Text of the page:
2. I got this signed by the authors at the Mothman festival last year. It’s one of the Weird American series. It’s a ‘travel guide’ to the weird and wacky. It’s broken into Local Legends, Ancient Mysteries, Fabled People and Places, Unexplained Phenomena, Bizarre Beasts, Local Heroes and villains, personalized properties, roadside distractions, roads less traveled, haunted places and ghostly tales, cemetery safari and abandoned in Ohio.So for the most of the stories are of the supernatura [...]


    3. A couple of things were inaccurate, like where the original crybaby bridge is in Rogue's Hollow. My Dad and grandfather are from Doylestown and they both said that that's the wrong one. The original burned down years ago, I've been to where it was. Also, the railroad tracks ARE still in use.Also, I've been to "Hell Town" in Boston Mills many many times and have never seen a thing. It's a beautiful, old town and is actually quite peaceful. There is no bench in the cemetery and I've been past the [...]


    4. Look, I'm biased. A dear friend was one of the co-authors of this book, and there's a big old picture of me on the first page and deep inside the book. But sentiment aside, this is a great compilation of all the strangeness that Ohio has to offer. Whether you're into spooky tales, UFOs, cryptozoology (Bigfoot, etc.), roadside attractions, or other wacky things, this book likely has it. It's pretty beautiful to boot--not flimsy or disposable, this is hardcover and packed with color photos. Perhap [...]


    5. A coffee-table book. No more, no less. It looks great on the bookstore shelf; the reality is a lot less exciting. Some of it's interesting and surprising, really it has little to do with Ohio; all this stuff undoubtedly exists in every state of the Union. The pictures are average, at best, and have little to do with the writing most of the time. I was surprised that there was little in the way of addresses or exact instructions on how to find many of the points of interest. But, again, there wou [...]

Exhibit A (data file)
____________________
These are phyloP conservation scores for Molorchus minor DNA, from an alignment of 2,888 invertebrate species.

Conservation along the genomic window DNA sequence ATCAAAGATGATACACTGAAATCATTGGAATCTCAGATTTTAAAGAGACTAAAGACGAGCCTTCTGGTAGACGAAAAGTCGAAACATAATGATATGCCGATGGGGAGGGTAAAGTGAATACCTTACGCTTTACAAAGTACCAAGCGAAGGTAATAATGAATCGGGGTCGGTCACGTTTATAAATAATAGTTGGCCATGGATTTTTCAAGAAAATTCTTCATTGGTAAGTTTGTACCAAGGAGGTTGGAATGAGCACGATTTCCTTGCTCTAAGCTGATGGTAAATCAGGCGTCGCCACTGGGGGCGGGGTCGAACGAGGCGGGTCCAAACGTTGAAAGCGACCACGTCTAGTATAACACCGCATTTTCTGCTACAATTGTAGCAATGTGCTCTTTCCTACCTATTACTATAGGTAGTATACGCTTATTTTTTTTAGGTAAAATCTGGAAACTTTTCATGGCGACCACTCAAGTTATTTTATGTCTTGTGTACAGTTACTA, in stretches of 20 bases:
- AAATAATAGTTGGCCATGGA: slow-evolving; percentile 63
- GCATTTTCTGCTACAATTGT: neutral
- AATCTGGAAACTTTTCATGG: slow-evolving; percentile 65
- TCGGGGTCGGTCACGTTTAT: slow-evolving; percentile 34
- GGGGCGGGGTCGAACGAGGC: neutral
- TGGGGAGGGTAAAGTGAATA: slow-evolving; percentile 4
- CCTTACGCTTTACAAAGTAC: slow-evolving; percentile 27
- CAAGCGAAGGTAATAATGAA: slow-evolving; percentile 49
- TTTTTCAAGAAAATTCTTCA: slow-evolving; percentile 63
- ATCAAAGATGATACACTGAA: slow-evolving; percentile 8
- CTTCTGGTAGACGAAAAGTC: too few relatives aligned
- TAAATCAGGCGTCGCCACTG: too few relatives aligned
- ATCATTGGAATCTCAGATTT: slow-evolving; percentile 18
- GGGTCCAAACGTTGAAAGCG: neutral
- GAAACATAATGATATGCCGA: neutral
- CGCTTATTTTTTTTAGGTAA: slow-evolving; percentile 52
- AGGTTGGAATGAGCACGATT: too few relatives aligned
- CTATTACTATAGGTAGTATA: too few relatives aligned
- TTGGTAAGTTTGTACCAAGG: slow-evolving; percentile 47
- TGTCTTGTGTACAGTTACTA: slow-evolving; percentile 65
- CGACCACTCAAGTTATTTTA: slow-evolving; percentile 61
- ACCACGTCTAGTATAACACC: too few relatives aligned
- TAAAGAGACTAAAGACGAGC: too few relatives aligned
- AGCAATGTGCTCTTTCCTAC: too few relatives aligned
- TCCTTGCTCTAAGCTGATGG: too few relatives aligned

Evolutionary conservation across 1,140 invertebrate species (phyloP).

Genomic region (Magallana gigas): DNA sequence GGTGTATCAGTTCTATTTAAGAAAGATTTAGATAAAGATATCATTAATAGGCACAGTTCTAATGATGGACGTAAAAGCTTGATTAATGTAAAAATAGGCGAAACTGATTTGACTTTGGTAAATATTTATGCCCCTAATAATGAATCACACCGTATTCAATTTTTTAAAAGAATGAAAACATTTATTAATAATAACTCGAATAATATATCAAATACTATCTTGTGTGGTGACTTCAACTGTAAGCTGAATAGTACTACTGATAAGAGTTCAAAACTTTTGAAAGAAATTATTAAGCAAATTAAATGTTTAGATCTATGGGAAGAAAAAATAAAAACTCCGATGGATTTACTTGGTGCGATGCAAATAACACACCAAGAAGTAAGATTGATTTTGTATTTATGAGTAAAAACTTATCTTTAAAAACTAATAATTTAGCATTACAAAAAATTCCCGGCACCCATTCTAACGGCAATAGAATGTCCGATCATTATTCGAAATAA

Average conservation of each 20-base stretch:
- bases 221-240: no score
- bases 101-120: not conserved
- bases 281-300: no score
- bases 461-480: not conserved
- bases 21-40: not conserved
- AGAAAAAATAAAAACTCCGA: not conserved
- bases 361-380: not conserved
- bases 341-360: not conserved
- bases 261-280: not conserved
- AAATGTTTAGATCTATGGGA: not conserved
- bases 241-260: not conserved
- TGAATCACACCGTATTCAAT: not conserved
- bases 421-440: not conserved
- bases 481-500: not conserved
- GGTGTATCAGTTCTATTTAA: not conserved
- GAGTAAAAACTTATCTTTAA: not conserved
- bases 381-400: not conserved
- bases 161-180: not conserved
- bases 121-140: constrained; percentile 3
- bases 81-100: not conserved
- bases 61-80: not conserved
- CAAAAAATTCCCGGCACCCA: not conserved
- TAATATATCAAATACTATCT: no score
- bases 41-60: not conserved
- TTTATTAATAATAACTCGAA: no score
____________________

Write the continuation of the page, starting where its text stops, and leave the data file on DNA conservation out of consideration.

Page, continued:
6. If you grew up in Ohio or spent a large amount of time in the state, this is a very interesting book. To be fair, you must keep an open mind and take most of these stories with a grain of salt. Some of the ghost stories are strange and laughable but still fun to read. The book is well researched and presented with many pictures. Overall, this book is a curiosity piece that will have guests leafing through it as it sits on your coffee table or bookshelf.


    7. Interesting read. From crybaby bridges to haunted stretches of road to roadside attractions that are a little odd, Ohio just seems to have a knack of being a magnet for unusual stuff. I am still amused with the fact that Ohio can take the cake with weird sounding town names like Knockemstiff. Just a great book that I would recommend to anyone who wants to learn about the kookie side of Ohio.


    8. I enjoyed this book. There is much to discover in Ohio, some of it I already knew about, some I just discovered. This was really good on the scare factor. It is one of the better written "Weird" books.


    9. As a boy we traveled to Ohio for its many attractions like Kings Island, Ceder Point, and Prehistoric Forrest, but this book shows that there is more to this state than having to worry about getting a speeding ticket everytime you pass through. A must read for the curious.


    10. it's definitely fueling a trip next summer. there are amazing places that are nearby and farther away from my part of ohio that I can't wait to visit. The author listed the town and the road that is needed to visit the site. Very good and I believe there is a book for each state.


    11. wonderful for those of you who love abnormal non-fiction and hauntings, great pictures. It includes many places i've seen like "touch down jesus" and the cemetary right down the street from where i grew up.